The Environmental Protection Agency and state regulators need to aggressively pursue cleanup of sites throughout the West in order to complete their basic mission of protecting the environment without onerous regulations, but need new ‘Good Samaritan’ legislation to help get the job done, a top EPA agency official and a Colorado environmental regulator agreed on Wednesday.

Doug Benevento, EPA’s Region 8 Administrator, said his number one priority for his region and the West was addressing abandoned mines.

“You have to start the list with abandoned mine drainage. They are constantly degrading the water quality, particularly in a state like Colorado, which is a headwater state. It starts here and then flows out into all the states that are downstream from us,” Benevento said.

Martha Rudolph, the Director of the Colorado Department of Public Health and Environment’s air and water quality programs, agreed.

“Here’s the challenge. The issue for in actually doing any work at these abandoned mine sites is the lack of Good Samaritan [laws]. What Gold King spill highlighted was the need for Good Samaritan legislation,” Rudolph said. “Protections to allow for the clean-up of our mines without the liability of Superfund or the Clean Water Act.”

Benevento and Rudolph were speaking at the Environmental Stewardship Awards banquet at the Colorado Mining Association’s 120th National Western Mining Conference this week.

The August 5, 2015 Gold King Mine release dumped 3 million gallons of water into Cement Creek in Southwest Colorado, which then flowed into the Animas River. EPA accepted responsibility for the release, and has added the area to the National Priorities List as part of the Bonita Peak Mining District.

Rudolph said many communities and third-party groups were ready to pitch in on remediating abandoned mines.

“They’re not willing, as you can easily understand, to take on the responsibility or liability for the remediation of the entire site,” Rudolph said. That includes mining companies, Rudolph acknowledged, which she credited for working on the “Good Sam” legislation over the past decades.

“Every year that passes without ‘Good Sam’ is another year that mine waste continues to damage our environment,” Rudolph said. “The perfect ought not to be the enemy of the good.”

Rudolph oversees the agency’s Air Pollution Control, Water Quality Control, and Environmental Health divisions. Rudolph has also served in the Colorado Attorney General’s office for 14 years.

Benevento said some of that responsibility falls on the EPA, to clean up the areas more efficiently and quickly.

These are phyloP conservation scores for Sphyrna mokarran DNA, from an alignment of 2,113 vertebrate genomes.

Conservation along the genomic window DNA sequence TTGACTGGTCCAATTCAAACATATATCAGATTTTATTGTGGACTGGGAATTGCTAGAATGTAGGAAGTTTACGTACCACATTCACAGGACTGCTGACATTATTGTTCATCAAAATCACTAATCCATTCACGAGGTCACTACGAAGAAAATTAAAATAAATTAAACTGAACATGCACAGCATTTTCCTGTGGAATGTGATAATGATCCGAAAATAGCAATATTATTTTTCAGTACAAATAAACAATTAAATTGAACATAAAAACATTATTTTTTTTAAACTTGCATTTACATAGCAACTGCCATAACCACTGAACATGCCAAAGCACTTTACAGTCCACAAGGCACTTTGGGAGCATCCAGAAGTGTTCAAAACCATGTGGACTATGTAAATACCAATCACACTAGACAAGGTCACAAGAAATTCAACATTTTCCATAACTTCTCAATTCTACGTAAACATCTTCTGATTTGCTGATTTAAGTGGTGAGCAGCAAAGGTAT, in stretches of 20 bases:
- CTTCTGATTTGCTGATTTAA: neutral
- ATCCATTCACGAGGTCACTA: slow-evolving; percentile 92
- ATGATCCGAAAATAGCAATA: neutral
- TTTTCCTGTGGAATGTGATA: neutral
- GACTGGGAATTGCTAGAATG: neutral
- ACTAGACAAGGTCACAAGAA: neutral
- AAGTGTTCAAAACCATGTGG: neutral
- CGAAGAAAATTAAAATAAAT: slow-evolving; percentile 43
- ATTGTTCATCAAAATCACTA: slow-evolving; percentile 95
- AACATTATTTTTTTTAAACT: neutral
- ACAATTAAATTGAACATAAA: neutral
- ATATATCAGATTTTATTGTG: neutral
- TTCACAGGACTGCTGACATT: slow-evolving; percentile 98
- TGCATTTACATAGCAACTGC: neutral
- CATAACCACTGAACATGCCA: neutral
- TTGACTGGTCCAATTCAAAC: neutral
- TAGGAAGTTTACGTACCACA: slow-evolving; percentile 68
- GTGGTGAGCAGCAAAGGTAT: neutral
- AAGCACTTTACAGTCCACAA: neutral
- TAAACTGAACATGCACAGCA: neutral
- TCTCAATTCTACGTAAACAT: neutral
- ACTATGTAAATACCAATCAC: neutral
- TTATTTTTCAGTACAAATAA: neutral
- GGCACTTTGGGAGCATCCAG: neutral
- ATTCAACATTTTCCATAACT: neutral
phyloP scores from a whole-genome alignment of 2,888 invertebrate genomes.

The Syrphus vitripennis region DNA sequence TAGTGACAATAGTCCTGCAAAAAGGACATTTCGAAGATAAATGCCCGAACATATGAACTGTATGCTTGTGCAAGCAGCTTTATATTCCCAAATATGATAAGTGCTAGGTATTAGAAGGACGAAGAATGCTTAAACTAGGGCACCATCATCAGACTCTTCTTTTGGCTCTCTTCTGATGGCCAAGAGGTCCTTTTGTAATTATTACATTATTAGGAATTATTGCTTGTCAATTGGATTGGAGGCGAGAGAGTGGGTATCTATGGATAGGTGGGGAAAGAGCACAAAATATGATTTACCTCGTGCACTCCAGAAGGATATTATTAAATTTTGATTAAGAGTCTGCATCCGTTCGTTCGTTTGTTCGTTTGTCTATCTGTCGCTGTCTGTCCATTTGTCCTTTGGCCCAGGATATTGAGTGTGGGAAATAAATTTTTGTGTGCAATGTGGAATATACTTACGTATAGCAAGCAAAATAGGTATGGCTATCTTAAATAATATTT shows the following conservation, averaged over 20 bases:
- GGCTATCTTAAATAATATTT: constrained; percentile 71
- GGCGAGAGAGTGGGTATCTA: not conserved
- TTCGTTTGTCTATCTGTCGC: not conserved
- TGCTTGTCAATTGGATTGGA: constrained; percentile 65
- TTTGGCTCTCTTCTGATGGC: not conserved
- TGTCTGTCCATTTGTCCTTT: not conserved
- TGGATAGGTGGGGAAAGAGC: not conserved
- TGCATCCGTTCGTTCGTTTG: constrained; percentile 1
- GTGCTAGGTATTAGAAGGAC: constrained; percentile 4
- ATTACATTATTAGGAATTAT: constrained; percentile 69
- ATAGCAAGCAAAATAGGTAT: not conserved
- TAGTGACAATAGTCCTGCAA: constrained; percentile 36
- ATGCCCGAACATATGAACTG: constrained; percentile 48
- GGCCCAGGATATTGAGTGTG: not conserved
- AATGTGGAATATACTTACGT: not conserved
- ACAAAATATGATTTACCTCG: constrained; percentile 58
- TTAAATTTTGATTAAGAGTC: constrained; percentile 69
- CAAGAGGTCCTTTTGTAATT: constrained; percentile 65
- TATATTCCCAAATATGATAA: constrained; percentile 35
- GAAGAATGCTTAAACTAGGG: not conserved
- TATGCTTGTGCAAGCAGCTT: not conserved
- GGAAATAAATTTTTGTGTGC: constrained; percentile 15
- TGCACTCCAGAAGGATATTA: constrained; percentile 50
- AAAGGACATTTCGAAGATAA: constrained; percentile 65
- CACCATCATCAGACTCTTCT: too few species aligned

“We’ve got to find a way to deal with this. We have to do a better job of implementing Superfund, because you just can’t take 35 years to do some of these projects,” Benevento said, pointing to sites in Colorado and Montana.

“Superfund is not designed to move quickly, but we’re trying to change that,” Benevento said, adding that he wants to take a longer look at the Good Samaritan laws Rudolph described that would help enable the industry to take on the challenges of clean up without the liabilities currently present under the law.

The current legal structure leaves the risk of litigation to the new owners or third-party clean-up entities, even though they are not responsible for the original mining operation and pollution.

“They have to deal with EPA, then they have to deal with Superfund liability, Clean Water Act liability,” Benevento explained. He has asked EPA general counsel to review current law, but said that new legislation would be ideal.

Benevento said the process has been frustrating, as the first proposals for such legislation were introduced more than two decades earlier, with little movement in the intervening years.

“Hopefully we do get legislation passed and hopefully the legislation covers third party lawsuits as well,” he said. But it needs to be the “right” legislation that would encourage companies to come forward and assist with cleanup, he added.


Benevento told Western Wire by phone that while he is prohibited from endorsing or lobbying for specific legislation, he said the language of a ‘Good Samaritan’ bill would definitely benefit water quality in Colorado and Western states.

“What happens in our mountains flows and has an impact on water quality in other states,” Benevento told Western Wire. Benevento agreed with Rudolph that outside groups and industry would be willing to help with the problem if they didn’t have to “own” the problem due to liability.

At the conference, Benevento applauded the environmental initiatives undertaken by the industry using innovative technology and best practices to apply to a modern industry that some view as out of date.

“It’s important to recognize the good environmental work that is happening in the mining industry,” Benevento said. “The perception among the general public when they think of mining is still the perception that’s probably cutting edge of 50 years ago, and that’s not what you do today.”